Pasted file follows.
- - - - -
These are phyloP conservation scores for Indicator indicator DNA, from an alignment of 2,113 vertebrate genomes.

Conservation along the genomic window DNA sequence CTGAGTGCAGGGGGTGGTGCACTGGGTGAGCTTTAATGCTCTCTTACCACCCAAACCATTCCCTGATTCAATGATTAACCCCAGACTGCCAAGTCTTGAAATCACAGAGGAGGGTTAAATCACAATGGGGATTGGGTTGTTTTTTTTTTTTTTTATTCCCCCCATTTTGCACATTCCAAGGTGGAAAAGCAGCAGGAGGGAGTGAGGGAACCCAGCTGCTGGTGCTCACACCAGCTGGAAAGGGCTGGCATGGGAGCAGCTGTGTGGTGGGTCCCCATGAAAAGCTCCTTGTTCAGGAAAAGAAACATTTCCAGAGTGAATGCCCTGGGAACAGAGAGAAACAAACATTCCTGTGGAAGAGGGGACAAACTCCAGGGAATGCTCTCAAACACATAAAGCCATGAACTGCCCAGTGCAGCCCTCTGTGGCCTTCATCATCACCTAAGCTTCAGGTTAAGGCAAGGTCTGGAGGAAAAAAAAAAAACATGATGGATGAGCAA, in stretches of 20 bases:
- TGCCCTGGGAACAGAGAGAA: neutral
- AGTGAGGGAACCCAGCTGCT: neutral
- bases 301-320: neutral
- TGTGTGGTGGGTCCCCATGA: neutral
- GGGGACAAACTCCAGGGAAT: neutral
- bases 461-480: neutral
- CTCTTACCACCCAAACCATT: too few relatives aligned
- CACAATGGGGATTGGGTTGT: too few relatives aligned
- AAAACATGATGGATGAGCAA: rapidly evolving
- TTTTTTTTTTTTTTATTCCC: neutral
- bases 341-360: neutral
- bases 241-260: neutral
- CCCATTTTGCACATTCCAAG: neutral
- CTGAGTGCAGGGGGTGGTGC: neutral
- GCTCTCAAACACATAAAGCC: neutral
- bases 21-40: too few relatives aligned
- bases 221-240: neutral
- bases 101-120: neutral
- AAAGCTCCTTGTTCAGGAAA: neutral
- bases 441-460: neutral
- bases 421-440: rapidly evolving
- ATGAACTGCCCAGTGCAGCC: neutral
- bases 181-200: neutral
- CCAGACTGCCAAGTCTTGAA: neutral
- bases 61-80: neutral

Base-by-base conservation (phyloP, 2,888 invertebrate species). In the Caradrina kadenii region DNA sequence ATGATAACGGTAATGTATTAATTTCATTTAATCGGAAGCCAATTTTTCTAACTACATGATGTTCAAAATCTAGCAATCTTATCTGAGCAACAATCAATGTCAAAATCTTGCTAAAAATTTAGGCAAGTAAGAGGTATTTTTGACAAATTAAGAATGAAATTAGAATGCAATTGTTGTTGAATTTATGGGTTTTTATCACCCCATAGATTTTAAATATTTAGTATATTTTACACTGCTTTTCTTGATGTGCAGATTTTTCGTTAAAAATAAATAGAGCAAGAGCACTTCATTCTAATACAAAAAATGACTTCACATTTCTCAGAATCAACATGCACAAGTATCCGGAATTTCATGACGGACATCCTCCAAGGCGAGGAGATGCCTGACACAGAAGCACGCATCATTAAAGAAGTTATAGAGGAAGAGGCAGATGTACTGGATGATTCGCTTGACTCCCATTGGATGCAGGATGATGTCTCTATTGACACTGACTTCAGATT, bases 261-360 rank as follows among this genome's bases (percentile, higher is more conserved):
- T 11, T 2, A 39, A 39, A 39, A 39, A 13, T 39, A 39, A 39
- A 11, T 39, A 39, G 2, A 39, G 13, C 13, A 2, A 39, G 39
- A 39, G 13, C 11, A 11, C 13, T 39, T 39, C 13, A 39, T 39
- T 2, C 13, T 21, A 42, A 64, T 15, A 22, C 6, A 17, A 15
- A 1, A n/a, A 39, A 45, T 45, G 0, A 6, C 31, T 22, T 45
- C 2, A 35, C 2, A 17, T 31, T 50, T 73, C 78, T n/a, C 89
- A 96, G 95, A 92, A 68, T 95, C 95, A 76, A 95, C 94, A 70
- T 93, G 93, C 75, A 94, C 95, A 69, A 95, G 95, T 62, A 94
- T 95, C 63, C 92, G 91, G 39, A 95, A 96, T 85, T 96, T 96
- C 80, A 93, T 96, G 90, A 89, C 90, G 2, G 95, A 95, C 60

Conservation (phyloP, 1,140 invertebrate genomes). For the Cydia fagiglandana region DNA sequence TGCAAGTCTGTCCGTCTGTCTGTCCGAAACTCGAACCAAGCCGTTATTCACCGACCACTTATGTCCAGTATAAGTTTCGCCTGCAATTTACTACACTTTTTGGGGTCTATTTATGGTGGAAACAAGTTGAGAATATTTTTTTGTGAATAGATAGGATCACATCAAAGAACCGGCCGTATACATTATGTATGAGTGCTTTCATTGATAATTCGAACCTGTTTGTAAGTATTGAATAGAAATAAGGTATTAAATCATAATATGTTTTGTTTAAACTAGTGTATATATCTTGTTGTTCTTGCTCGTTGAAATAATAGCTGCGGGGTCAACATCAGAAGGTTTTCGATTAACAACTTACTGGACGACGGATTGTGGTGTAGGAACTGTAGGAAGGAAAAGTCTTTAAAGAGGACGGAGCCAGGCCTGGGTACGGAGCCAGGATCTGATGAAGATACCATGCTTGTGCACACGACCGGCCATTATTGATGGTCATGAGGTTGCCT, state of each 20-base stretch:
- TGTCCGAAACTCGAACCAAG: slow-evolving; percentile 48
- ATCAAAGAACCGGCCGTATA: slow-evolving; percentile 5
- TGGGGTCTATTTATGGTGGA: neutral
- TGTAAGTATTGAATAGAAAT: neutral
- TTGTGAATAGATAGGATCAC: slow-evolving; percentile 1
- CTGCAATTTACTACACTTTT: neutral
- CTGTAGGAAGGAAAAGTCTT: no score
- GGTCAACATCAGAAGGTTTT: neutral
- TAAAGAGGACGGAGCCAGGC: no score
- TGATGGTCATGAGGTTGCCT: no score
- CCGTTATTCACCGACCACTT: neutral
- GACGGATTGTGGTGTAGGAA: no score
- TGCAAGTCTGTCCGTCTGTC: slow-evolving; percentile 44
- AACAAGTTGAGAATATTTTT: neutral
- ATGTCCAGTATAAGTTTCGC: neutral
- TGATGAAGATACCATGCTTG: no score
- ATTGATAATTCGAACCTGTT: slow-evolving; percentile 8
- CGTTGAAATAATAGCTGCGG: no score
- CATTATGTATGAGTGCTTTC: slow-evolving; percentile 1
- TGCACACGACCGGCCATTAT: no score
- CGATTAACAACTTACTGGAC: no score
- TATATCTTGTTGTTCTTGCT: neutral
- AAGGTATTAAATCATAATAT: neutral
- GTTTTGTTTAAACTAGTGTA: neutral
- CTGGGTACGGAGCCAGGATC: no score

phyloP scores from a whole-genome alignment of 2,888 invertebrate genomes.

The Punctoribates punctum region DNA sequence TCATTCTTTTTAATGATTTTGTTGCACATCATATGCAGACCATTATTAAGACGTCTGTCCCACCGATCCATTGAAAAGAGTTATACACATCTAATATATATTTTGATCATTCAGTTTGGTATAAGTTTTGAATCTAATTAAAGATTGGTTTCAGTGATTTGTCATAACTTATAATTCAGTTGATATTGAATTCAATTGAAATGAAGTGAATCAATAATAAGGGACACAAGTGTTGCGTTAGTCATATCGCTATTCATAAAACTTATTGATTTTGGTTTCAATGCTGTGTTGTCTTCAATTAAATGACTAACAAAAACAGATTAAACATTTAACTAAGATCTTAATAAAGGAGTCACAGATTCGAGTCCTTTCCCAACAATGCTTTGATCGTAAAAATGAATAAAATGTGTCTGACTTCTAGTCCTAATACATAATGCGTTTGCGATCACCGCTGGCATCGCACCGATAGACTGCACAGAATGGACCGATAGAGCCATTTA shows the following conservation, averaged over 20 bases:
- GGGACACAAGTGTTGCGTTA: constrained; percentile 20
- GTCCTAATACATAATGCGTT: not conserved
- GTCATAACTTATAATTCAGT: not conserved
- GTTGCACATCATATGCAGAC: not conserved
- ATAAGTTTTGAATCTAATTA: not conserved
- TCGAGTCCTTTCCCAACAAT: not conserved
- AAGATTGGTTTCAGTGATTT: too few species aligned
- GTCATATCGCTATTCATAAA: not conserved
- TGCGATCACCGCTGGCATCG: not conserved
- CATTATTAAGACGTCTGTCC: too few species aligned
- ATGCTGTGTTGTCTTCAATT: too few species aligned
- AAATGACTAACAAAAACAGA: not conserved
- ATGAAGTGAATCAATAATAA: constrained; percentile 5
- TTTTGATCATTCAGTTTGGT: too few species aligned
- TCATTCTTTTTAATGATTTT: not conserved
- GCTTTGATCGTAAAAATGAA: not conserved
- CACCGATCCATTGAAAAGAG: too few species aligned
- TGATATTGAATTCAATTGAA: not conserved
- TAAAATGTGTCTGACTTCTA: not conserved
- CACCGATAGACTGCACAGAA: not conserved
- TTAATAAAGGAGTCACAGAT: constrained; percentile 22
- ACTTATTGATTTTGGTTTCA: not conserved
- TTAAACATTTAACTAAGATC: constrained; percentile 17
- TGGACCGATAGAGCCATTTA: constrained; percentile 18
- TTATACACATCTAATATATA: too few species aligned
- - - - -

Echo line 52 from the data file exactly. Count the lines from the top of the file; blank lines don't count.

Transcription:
- TGCAAGTCTGTCCGTCTGTC: slow-evolving; percentile 44